The days are long, but the weeks are short. My friends and I have come to the consensus that we can use the previous statement to describe our perception of time in college. Every day, we spend hours upon hours balancing classes, studying, extracurricular activities, leadership roles and, for some of us, jobs. Factor in the time we need to eat, sleep and maintain personal hygiene (don’t forget to floss!), we’ve established a lengthy quotidian routine and, before we know it, summer is upon us.
So how do we fill our time away from the responsibilities of the school year? By diving into our other passions! Clearly, dentistry is one of such passions, as we happily identify as predental students, but we don’t have to limit ourselves. If your passions include soccer, reading to children at a library, painting murals or singing in hospitals, go out and find a way to be involved. We spend a good amount of time worrying about the academic side of getting into dental school during the year, so now it’s time to focus on being a well-rounded future applicant during the summer. Remember that most dental schools review applicants holistically, taking into consideration more than just the GPA on your transcript. From what I have learned from friends who have been accepted to dental school, admissions officers and current dental professionals, I would argue that unique summer experiences outside of dentistry make applicants just as competitive, if not more so.
A Summer of Firsts
When the spring semester of my freshman year rolled around, I wasted no time contacting dental offices back home to see if I could shadow during the summer. My first response came from an orthodontic office at which I had shadowed the orthodontist for a day during seventh grade. Side note: I have wanted to be a dentist since I was five years old, but that day of shadowing in seventh grade evolved my aspiration to become an orthodontist.
The office manager said it would be fine for me to shadow and provided the office hours. Through our email communications, I was under the impression that I would be coming in every day for at least a few weeks, so I planned my summer around the shadowing. As time passed, I continued to look for other potential shadowing or internship experiences, but I struggled to find offices that would allow me to shadow more than just a couple of days.
Out of the blue, my good friend asked me if I would want to work as a residential advisor for a summer program. She had been offered the position, but unfortunately could not accept it because her student visa did not allow it, so she kindly referred me as a good candidate for the position. Suddenly, I had a month-long job opportunity in Pennsylvania, where I had never been before, and my original summer plans were turned upside down, but for the better.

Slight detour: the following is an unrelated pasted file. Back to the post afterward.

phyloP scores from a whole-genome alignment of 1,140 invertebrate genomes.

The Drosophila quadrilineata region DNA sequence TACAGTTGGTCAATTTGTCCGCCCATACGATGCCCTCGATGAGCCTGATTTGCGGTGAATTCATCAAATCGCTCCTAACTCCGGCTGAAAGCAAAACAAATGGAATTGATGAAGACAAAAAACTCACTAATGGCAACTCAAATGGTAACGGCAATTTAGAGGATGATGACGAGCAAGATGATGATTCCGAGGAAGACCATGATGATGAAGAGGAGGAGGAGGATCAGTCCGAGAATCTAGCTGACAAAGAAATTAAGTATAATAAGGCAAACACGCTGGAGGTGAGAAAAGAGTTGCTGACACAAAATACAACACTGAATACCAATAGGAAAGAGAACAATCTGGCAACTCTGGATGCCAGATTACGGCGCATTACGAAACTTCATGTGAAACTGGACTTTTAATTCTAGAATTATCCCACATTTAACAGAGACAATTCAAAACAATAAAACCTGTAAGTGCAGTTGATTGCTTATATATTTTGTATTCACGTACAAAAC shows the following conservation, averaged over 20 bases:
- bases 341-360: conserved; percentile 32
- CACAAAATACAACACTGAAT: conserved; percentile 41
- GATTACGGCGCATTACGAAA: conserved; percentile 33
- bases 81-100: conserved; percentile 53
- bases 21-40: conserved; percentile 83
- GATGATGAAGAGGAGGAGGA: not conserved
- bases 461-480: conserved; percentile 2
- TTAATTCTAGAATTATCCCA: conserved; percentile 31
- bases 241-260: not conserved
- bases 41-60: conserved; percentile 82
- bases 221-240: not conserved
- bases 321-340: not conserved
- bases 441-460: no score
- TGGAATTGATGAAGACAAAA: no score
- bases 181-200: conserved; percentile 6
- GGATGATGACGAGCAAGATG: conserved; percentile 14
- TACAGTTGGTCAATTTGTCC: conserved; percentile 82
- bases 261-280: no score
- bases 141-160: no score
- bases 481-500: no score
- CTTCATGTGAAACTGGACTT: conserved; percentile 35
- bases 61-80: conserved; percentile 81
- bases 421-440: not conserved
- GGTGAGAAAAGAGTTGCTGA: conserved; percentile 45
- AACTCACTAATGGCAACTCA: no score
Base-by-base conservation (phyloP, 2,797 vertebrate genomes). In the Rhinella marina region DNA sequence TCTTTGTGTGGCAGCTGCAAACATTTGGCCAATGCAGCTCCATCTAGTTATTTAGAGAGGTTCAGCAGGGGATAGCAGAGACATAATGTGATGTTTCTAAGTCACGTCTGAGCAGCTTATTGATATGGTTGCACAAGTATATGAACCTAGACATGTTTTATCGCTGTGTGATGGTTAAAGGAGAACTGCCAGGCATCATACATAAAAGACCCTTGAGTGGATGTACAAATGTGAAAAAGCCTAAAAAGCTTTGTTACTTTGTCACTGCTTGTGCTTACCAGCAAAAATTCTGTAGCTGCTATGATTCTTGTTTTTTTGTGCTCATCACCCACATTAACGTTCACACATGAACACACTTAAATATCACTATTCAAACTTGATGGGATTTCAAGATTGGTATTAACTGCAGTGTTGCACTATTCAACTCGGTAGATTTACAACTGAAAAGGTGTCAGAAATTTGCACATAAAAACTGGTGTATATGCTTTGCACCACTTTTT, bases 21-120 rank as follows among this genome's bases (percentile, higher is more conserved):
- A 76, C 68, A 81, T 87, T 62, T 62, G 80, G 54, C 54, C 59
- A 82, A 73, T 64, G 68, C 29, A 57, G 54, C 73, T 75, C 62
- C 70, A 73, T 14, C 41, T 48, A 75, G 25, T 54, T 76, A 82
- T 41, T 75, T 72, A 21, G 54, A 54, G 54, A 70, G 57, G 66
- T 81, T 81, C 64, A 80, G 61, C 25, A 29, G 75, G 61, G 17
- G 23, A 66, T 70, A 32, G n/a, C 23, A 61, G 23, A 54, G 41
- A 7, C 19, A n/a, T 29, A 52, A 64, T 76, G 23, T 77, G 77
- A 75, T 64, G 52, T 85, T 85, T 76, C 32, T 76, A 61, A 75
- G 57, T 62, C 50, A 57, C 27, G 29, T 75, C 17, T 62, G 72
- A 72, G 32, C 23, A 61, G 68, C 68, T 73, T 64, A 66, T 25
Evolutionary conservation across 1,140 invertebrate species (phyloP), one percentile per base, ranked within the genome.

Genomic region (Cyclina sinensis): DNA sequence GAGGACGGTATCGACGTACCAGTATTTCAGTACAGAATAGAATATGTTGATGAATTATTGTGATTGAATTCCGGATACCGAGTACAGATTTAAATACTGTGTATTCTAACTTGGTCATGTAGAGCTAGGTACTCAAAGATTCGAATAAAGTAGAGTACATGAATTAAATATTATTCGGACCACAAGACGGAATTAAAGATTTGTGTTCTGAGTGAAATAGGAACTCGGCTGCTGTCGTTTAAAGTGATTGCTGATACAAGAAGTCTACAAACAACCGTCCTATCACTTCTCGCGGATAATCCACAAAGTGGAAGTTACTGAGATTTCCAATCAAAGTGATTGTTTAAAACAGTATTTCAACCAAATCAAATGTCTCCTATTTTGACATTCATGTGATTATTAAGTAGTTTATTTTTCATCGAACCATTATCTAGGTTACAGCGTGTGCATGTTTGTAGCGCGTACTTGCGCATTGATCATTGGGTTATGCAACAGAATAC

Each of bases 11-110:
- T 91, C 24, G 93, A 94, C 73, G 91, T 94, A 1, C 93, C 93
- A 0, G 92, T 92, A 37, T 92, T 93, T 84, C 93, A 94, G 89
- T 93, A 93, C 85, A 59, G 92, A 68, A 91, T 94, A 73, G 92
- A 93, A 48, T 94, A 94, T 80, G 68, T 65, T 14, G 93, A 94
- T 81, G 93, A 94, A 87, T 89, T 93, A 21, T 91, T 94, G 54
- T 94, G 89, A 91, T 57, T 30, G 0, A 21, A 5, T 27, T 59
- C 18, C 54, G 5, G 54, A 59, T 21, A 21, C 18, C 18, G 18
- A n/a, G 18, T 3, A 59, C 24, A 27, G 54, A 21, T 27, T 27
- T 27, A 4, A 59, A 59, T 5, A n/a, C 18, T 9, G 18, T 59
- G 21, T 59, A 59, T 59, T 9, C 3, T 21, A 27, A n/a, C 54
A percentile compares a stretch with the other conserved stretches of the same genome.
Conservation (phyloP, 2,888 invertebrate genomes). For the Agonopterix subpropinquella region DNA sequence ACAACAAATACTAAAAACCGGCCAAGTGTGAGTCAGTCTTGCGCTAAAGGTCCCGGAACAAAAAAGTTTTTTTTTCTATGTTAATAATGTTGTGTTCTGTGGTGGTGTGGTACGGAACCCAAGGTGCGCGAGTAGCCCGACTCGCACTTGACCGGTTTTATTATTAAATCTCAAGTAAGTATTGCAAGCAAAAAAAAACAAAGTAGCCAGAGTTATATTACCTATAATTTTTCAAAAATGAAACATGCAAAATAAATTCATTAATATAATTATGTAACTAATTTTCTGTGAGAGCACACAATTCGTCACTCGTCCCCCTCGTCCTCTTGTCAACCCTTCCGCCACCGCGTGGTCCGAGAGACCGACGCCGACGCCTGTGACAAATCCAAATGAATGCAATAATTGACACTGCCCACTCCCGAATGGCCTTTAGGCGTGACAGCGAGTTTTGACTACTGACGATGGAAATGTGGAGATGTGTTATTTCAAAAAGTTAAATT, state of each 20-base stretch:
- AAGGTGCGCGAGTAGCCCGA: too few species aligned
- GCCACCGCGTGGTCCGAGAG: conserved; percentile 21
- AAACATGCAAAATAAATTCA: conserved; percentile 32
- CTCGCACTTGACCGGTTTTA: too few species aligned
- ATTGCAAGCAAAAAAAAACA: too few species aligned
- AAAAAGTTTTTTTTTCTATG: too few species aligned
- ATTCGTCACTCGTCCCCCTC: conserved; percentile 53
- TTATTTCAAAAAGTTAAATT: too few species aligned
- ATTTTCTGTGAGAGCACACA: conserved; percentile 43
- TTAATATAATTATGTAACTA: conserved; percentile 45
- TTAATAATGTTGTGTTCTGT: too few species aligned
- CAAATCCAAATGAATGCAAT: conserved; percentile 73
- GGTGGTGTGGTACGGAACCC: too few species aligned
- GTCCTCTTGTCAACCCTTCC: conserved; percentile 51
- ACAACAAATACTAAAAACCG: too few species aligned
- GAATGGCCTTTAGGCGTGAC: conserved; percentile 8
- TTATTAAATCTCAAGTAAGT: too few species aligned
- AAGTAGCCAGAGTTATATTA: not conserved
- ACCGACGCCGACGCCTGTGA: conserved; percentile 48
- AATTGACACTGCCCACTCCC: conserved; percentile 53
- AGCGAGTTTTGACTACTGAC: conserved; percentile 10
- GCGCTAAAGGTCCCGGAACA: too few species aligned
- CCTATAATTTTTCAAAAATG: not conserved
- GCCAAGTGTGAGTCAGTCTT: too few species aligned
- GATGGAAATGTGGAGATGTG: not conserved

Returning to my original plan, I had the impression that I would be able to shadow at the orthodontic office for a month. However, when I contacted the office again in May to confirm my summer opportunity, the office manager informed me I would be shadowing for only one week. Although I was disappointed to find out I would not be going in weekly, I was still excited for the summer ahead. Once finals ended and I moved home, I spent the next few weeks reviewing chemistry coursework and helping my family with chores.
Finally, my week of shadowing arrived. I learned so much from the orthodontist and staff and was also lucky enough to gain a chance to shadow at the dentist’s office next door. Through these experiences I reaffirmed my desire to pursue dentistry and my love for orthodontics. I also realized I would be most happy as either a general dentist or orthodontist.
The weekend after shadowing, I flew to Pennsylvania where I stayed for a month as a residential advisor for a summer program at the University of Pennsylvania for incoming high school freshmen. Later, I was able to travel to New York City for the first time! I fell in love with both NYC and Philadelphia and learned a lot from the young students and my fellow residential advisors (coincidentally, one of my co-RAs is a predental student as well!). Once the program ended, I traveled to Boston, where I had never been to before, and then New Hampshire where I saw mountains for the first time and actually hiked one. My out-of-state adventures then came to an end, followed by a quick two weeks back home during which time I acquired an additional opportunity to shadow my former pediatric dentist’s office for a day. My summer closed with one last interactive activity during a week as a counselor for Camp Kesem.
Truly, my summer was an unexpected season of firsts. Even though I didn’t spend a month shadowing a dentist or getting ahead on studying for the DAT as I originally planned, I gained a renewed fervor for my academic and personal goals in ways I could never have imagined. When making summer plans, go ahead and find opportunities (dentistry related or not) that interest you. Be a tour guide, teach an art class at a nursing home, help coach a soccer team or volunteer at a nonprofit dental clinic. Follow your passions and you’ll be surprised by how much you’ll grow as an individual. Good luck!
P.S. My current summer plans include working part-time at the same orthodontic office as a sterilization technician while studying for the DAT.